• Colleagues criticize lawmaker’s comments on race
     | May 03,2014

    Rep. Douglas Gage, R-Rutland

    MONTPELIER — A lawmaker is coming under fire from some of his colleagues for comments some have deemed racially insensitive.

    Rep. Douglas Gage, a Rutland Republican, speaking during floor debate Thursday on a measure to expand police training against racial profiling, told his colleagues of a conversation with a neighbor “of color” who came to him with a complaint.

    “The complaint was that other people in the Rutland area of color he wished would go back home,” Gage said. “He was upset with them. He said many of them were drug dealers. This is his words, not mine. He said they’re couch surfers. They lived with, he used the word ‘white girls.’ Many of them are drug dealers. ‘They are giving me a bad reputation.’ This was his complaint to me.”

    Gage, who told his fellow lawmakers the man had lived in his neighborhood “for 30-35 years, most of his entire life,” said in a later interview he could not remember the man’s name.

    During the debate, supporters of the bill said Vermont needed to address a disparity in which half of 1 percent of its population is made up of African-American men, while that group makes up 13 percent of its prison population.

    “Many people of color have moved into our area, and many other people going door to door have echoed his concerns,” Gage said, referring to the neighbor. “So it does not surprise me that we have a higher number of people, percentage-wise, who may be in our jails.”

    He went on to say that he taught at the Rutland prison — stating later he led a Bible-study group on a volunteer basis — and that he had met black inmates there.

    “Many of these gentlemen are my friends,” Gage said. “... I probably have a higher percentage of friends ... of color than most people in Vermont, just because in my work, I come in contact with them.”

    Gage concluded his remarks by paraphrasing Martin Luther King Jr., saying people should “not judge a man by the color of his skin, but by the content of his character.”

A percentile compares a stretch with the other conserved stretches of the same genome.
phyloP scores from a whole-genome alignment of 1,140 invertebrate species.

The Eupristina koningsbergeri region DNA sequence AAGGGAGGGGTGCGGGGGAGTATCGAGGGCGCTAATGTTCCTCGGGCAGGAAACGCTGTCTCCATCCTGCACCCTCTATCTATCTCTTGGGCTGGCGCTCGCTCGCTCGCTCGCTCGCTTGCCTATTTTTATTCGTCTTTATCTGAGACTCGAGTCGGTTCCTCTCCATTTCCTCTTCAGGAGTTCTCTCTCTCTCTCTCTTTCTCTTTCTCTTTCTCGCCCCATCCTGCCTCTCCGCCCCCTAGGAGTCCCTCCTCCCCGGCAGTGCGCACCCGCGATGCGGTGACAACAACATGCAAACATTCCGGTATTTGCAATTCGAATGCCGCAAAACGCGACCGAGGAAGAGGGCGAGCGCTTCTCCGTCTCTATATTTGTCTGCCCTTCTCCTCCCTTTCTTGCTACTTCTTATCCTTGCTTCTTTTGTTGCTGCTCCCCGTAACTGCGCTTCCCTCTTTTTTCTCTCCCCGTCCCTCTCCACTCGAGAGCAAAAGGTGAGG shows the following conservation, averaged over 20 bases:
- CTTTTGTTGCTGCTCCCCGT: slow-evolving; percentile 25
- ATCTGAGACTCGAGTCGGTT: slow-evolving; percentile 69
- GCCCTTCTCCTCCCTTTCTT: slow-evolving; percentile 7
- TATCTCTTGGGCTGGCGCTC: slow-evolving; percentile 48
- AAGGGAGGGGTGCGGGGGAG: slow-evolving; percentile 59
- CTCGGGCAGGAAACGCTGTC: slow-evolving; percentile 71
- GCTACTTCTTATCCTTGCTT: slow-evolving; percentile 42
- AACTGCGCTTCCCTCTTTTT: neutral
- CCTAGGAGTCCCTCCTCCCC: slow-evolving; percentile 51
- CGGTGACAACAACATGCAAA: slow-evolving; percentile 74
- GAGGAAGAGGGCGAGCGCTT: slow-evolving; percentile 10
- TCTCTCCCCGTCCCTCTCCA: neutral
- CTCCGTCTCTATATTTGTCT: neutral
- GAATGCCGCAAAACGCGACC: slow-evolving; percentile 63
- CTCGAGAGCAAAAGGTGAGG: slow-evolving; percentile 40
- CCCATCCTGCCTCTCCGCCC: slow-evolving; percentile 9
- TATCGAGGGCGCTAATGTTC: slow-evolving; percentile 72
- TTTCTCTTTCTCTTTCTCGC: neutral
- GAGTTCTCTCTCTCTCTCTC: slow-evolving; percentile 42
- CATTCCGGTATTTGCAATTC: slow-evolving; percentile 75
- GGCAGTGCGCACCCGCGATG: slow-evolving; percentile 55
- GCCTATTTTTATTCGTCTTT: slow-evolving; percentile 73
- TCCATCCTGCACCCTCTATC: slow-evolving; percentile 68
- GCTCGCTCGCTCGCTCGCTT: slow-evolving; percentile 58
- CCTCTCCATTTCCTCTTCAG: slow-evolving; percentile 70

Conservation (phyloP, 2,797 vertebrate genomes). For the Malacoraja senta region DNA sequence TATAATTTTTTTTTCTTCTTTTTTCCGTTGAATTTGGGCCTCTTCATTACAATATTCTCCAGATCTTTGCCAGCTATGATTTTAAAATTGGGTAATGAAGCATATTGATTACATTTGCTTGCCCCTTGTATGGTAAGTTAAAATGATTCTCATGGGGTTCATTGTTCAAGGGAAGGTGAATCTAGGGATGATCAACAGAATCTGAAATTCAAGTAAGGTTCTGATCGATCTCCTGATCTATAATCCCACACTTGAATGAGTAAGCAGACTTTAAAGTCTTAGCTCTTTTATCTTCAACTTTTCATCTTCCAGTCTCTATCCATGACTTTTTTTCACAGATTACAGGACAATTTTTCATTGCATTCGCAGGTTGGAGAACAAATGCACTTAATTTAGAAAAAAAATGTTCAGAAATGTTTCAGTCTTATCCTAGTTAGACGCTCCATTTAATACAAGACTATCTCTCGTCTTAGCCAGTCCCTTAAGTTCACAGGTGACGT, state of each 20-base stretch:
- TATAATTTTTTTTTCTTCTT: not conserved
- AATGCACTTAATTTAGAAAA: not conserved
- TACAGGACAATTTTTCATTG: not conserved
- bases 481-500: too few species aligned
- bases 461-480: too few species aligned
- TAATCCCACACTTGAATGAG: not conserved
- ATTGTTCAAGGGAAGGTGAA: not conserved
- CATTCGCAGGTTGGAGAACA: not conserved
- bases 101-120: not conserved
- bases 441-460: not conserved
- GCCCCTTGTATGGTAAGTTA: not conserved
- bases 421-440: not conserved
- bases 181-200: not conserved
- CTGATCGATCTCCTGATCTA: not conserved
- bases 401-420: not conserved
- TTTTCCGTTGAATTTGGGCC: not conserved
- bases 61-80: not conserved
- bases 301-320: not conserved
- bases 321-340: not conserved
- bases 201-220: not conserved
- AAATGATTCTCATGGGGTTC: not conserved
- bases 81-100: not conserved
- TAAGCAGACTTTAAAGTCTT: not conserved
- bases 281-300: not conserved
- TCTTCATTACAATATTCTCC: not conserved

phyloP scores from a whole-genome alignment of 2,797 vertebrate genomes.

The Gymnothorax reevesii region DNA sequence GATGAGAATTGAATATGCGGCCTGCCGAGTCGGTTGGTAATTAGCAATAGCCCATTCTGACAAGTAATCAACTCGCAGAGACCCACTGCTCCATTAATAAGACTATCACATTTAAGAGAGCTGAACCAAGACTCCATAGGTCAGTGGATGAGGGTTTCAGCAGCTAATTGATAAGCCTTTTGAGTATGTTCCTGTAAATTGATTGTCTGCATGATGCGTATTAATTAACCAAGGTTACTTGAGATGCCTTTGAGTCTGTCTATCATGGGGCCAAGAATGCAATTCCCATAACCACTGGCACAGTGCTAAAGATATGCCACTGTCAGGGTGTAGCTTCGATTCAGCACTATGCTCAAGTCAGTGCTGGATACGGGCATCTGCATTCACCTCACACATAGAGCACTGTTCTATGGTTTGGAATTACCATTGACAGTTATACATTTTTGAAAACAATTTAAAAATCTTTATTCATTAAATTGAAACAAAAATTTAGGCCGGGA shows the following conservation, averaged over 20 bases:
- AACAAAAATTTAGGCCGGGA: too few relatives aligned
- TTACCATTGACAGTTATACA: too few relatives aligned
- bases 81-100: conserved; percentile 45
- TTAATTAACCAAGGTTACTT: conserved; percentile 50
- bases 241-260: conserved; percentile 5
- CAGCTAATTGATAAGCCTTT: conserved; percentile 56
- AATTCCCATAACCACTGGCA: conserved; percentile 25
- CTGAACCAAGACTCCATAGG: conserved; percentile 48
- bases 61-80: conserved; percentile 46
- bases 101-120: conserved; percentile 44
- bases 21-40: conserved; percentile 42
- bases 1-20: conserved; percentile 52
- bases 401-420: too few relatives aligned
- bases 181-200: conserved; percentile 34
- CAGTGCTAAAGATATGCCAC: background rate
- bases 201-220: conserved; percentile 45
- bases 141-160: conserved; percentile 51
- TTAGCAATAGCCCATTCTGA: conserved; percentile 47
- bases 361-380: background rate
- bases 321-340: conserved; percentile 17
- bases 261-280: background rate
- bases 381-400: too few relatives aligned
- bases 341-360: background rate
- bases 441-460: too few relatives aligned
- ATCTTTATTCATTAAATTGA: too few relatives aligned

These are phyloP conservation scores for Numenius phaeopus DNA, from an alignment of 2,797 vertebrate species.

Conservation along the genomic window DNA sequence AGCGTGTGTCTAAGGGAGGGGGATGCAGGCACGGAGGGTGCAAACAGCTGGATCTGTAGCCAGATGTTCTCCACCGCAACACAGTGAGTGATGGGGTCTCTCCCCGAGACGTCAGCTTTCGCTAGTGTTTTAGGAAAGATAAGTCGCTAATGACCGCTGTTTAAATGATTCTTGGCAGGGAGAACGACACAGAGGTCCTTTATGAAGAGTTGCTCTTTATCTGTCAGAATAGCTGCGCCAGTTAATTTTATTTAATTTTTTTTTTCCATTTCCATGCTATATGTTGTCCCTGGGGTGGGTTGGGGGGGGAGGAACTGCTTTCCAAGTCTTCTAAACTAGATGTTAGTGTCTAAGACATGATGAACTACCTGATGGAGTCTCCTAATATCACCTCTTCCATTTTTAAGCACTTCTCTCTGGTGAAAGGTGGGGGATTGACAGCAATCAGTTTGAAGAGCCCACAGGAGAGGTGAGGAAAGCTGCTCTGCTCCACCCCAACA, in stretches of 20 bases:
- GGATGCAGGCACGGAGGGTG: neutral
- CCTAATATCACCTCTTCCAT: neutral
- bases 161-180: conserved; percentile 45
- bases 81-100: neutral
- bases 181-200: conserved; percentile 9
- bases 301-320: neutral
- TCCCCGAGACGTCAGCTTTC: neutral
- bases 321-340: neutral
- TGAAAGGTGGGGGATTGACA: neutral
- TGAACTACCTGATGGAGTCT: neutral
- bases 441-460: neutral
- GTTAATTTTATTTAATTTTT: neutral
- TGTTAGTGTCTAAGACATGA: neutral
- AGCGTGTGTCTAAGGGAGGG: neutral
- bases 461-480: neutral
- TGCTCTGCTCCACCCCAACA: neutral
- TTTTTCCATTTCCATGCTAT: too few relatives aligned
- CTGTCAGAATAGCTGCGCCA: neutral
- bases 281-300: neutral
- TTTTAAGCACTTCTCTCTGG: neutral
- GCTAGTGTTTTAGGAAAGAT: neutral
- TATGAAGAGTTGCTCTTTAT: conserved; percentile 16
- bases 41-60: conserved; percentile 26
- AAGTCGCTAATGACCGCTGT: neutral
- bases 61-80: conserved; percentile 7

Gage ended up voting for the bill in a House roll call. But some of his colleagues expressed shock at his comments.

    “To raise those kinds of insulting, generalizing remarks about a group of people on the House floor is something I hope we don’t make a habit of doing,” said Rep. Kesha Ram, D-Burlington.

    Rep. Kate Webb, D-Shelburne, said, “It was embarrassing to hear someone say that with an incredible lack of awareness of how that is presented. I’m sure that, in his heart, that some of what he believed was in support of people of color. It just kind of felt like it was the 1950s or something, that we’d gone back in time.”

    In an interview after he spoke on the floor, Gage defended his comments. “For them to say this is a prejudice-type issue,” he said of his colleagues, “I just don’t follow that.”

    The lone black member of the House, Rep. Kevin Christie, D-Hartford, was more measured in his reaction to Gage’s comments.

    “People are going to have their perceptions. I don’t necessarily agree with any of them, but we do have to kind of peacefully co-exist,” Christie said.

    “It’s some of the old biases that exist that are frustrating,” he said. “You’d think we were beyond some of these conventions, let’s say. But we’re not.”

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